Pathobiology News

Study shows benefit of vascular normalization in OV therapy for advanced epithelial ovarian cancer

Posted January 15, 2019

From left to right: Drs. Byram Bridle, Jim Petrik and Sarah Wootton (Photo by Karen Mantel, Ontario Veterinary College) Virologists studying the use of viruses to treat cancer have long seen acute vascular shutdown as a positive response to oncolytic virus (OV) therapy. This process, which is characterized by the drastic reduction of blood flow to a tumour after treatment, was believed to make OV treatment more effective by increasing oxygen starvation in cancer cells and sequestering the viruses within the tumours.  | The Terry Fox Research Institute

 

Awesome Careers

Posted January 2, 2019

Great story in the OVC Crest about former DVSc student Dr. Iga Stasiak and her wild career path.

AWESOME CAREERS
A passion for wildlife and a love of the outdoors has always been a part of Iga Stasiak’s life.  | OVC Crest | @OVCPath

 

Congratulations

Posted January 1, 2019


Congrats to Éva Nagy on her retirement after 30 years as faculty
at OVC. First in VMI then in Pathobiology. An amazing career and
an amazing person. | Genome Canada

 

 


Congrats to Russel Fraser for his  CL Davis award win at the ACVP 2018 annual meeting in Washinton DC.

 

 

 

 


Britta Knight had an amazing time at the ACVP conference in Washington last week! Wonderful people and interesting talks, as well as a 2nd place for my poster.

 

 

 

 

 


Congratulations to graduate student Amira Rghei for winning 'Best in Show' in the the Office of Research 'Research in Focus'
photo contest! | Best in Show

 

 


 

Drs Byram Bridle and Sarah Wootton receive grants from the Canadian Cancer Society Research Institute and CHIR

Posted September 24, 2018

Dr. Byram Bridle received an Innovation Grant worth $200,000 over two years, which is jointly funded by the Canadian Cancer Society Research Institute and CIHR (Institute of Cancer Research). The project is entitled "Combining Oncolytic Virotherapy and Epigenetic Modifiers to Treat Acute Leukemias".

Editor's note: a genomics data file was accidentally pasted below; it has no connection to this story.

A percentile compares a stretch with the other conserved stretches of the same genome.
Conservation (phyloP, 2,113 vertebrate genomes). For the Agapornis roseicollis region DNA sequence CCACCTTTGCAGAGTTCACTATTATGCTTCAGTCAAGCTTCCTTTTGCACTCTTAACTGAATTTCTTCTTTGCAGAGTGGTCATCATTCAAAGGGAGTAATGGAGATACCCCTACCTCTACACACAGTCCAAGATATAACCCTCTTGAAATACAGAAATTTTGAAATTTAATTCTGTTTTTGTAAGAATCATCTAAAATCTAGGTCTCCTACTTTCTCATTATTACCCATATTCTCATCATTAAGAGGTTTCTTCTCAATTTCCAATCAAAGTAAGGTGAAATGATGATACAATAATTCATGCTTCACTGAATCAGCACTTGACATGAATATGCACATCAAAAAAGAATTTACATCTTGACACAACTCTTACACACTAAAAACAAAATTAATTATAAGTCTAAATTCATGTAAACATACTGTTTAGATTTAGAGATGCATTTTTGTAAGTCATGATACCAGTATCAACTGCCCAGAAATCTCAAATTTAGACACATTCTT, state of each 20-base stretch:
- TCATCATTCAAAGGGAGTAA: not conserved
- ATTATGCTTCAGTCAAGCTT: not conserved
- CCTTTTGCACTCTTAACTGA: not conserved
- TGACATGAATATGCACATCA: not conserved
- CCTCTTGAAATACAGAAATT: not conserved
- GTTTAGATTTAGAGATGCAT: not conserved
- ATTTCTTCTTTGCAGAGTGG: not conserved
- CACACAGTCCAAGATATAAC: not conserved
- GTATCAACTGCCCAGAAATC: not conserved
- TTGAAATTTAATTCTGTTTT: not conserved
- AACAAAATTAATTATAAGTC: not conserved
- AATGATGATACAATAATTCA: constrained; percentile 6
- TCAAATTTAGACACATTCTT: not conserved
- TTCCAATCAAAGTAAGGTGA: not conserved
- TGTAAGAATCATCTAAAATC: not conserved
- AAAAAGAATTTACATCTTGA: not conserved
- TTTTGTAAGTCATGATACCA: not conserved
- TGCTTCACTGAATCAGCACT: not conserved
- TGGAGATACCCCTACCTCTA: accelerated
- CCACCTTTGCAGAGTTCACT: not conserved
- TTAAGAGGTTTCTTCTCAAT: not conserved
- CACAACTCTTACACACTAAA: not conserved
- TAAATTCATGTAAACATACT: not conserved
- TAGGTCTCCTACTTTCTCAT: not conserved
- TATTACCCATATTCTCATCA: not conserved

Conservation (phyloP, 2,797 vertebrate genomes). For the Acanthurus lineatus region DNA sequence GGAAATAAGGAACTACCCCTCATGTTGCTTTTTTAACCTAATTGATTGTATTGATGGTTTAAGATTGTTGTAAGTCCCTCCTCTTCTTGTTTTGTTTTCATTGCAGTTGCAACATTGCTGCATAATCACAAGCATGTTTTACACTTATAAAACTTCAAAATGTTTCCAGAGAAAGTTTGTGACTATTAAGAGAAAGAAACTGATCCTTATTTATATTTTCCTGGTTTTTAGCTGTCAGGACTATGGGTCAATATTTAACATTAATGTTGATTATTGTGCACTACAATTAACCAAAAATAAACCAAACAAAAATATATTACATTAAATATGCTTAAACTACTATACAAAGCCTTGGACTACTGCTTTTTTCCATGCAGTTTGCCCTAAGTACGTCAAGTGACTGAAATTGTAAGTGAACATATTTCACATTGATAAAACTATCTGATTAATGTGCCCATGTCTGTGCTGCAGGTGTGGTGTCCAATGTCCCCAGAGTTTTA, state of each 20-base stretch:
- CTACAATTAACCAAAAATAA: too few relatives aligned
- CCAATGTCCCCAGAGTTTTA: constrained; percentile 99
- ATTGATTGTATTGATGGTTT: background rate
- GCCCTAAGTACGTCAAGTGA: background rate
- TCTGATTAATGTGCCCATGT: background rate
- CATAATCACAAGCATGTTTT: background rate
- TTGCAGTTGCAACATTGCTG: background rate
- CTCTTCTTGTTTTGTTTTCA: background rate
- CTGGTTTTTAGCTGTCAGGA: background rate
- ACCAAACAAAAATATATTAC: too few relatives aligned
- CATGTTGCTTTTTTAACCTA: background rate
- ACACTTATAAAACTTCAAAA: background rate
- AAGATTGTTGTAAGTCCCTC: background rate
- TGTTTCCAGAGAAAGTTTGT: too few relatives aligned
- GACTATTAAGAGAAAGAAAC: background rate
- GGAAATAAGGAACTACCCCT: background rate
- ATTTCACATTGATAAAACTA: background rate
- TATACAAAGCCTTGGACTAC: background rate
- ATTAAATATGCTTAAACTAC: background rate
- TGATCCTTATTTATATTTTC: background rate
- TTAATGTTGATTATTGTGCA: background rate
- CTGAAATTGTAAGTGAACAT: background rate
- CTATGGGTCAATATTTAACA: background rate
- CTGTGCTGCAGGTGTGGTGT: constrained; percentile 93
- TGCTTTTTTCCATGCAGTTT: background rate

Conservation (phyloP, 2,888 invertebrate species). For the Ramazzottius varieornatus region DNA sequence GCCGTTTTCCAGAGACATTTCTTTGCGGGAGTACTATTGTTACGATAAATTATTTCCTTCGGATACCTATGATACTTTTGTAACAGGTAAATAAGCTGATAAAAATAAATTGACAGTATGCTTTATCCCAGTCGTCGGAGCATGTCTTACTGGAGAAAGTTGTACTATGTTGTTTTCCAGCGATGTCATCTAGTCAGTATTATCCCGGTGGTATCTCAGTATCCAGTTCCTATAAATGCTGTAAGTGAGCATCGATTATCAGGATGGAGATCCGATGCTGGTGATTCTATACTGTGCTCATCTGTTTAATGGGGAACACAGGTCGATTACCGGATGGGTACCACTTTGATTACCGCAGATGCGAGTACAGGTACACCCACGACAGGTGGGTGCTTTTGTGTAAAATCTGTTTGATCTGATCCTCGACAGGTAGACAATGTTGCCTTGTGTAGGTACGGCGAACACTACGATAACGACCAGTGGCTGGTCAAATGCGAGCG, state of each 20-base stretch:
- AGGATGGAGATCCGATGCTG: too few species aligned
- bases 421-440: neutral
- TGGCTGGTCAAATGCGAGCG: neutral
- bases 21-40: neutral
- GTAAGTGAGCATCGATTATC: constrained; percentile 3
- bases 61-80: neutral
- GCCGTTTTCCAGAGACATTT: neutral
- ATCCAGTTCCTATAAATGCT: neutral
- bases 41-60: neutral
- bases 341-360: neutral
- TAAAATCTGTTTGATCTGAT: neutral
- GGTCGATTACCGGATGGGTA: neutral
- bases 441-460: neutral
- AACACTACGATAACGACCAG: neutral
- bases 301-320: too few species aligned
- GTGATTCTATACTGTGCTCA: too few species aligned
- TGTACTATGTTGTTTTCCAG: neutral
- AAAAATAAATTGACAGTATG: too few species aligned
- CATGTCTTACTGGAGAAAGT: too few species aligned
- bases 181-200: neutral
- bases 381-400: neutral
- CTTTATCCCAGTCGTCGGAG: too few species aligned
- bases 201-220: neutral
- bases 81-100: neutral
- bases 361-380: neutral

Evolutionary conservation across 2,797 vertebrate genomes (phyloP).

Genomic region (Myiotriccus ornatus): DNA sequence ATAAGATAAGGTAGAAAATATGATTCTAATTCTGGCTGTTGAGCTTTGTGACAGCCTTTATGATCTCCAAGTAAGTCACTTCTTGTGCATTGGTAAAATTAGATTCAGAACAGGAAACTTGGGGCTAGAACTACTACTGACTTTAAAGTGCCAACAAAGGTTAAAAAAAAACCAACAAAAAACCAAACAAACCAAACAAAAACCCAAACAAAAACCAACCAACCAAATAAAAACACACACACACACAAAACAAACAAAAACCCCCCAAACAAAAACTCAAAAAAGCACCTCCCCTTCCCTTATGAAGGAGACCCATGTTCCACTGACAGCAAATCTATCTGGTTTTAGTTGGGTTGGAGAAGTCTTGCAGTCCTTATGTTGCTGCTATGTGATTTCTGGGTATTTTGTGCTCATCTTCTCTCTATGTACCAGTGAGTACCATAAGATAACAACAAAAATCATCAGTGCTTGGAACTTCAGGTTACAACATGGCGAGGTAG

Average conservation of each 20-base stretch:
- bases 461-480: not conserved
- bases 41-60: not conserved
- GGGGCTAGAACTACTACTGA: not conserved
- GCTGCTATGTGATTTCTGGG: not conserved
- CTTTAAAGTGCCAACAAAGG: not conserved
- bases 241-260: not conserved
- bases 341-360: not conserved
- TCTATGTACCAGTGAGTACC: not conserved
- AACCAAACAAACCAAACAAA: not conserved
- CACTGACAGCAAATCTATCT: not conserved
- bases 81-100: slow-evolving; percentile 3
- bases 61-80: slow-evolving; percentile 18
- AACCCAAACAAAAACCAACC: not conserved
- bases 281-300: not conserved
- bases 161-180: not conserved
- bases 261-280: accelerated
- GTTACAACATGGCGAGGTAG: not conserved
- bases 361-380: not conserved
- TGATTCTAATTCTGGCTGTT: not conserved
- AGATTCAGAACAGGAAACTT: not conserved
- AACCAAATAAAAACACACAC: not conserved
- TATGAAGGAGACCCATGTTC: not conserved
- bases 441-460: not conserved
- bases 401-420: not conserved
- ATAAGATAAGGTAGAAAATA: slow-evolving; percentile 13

Drs. Byram Bridle and Sarah Wootton received an Operating Grant worth $120,000 over two years, which is jointly funded by the Cancer Research Society and CIHR (Institute of Cancer Research). The project is entitled "Treatment of Osteosarcoma Lung Metastases with an Infected Cancer Cell Vaccine"

Betty-Anne McBey receive an Award for Excellence in Wellness and Safety

Posted September 20, 2018

Betty-Anne McBey (left)  with Dr. Franco Vaccarino (right) U of G President and Vice-Chancellor Betty-Anne McBey, a technician in the Department of Pathobiology, received the Award for Excellence in Wellness, Health and Safety. McBey has spent more than 25 years
ensuring the safety and operations of the department’s research and teaching labs.

| OVC Bulletin

 

 

Pathobiology congratulates the new ACVP diplomates

Posted September 19, 2018

Pathobiology congratulates the new ACVP diplomates in Anatomic Pathology (Amanda Mansz, Courtney Schott, Emma Borkowski, Rebecca Egan and  Russell Fraser) and Clinical Pathology (Karlee Craig and William Gow). Seven new diplomates in one year is an outstanding result, and the department is very proud of their accomplishments. (pictured below)

 

Congrats Dr. Doug Campbell on his retirement.

Posted September 15, 2018

Congrats Doug Campbell on his retirement. A huge turn out reflects the quality of the man and the impact he’s had on the department, CWHC, and wildlife pathology in Canada.

 

Dr. Dale Smith named Emerita at U of G Convocation

Posted August 24, 2018

Dr. Dale Smith, in the Ontario Veterinary College’s Department of Pathobiology, was named University Professor Emerita at the University of Guelph Convocation ceremonies in June.

| OVC Bulletin

 

 

 

 

 

 

 

 

 

Dr. Carlton Gyles Honoured Nationally for Outstanding Contributions to Veterinary Profession

Posted July 6, 2018

Ontario Veterinary College professor Carlton Gyles is being honoured with a Life Membership to the Canadian Veterinary Medical Association (CVMA) for his significant contributions to the CVMA and veterinary profession worldwide. 

“We are pleased to honour Dr. Carlton Gyles with a Life Membership to the CVMA,” says Dr. Troye McPherson, 2017-18 CVMA President. “We will forever be grateful for his selfless dedication to our association and for his example of professionalism and sincerity to the veterinarians and veterinary students around him.”

| U of G News

Canine researchers team up for DOGBONe

Posted May 29, 2018

Bone cancer (osteosarcoma) is a particularly aggressive disease in dogs – one that has limited treatment options and is almost always fatal. Worse, the current standard method of determining how badly the cancer will behave, tumour grading, can be unreliable and offers little information about the dog’s prognosis.

Treatment usually involves limb amputation when possible. But unfortunately, due to the aggressive nature of canine osteosarcoma, the disease usually metastasizes to the lungs, just like the human form of the disease that struck Canadian icon Terry Fox.

> OVC Bulletin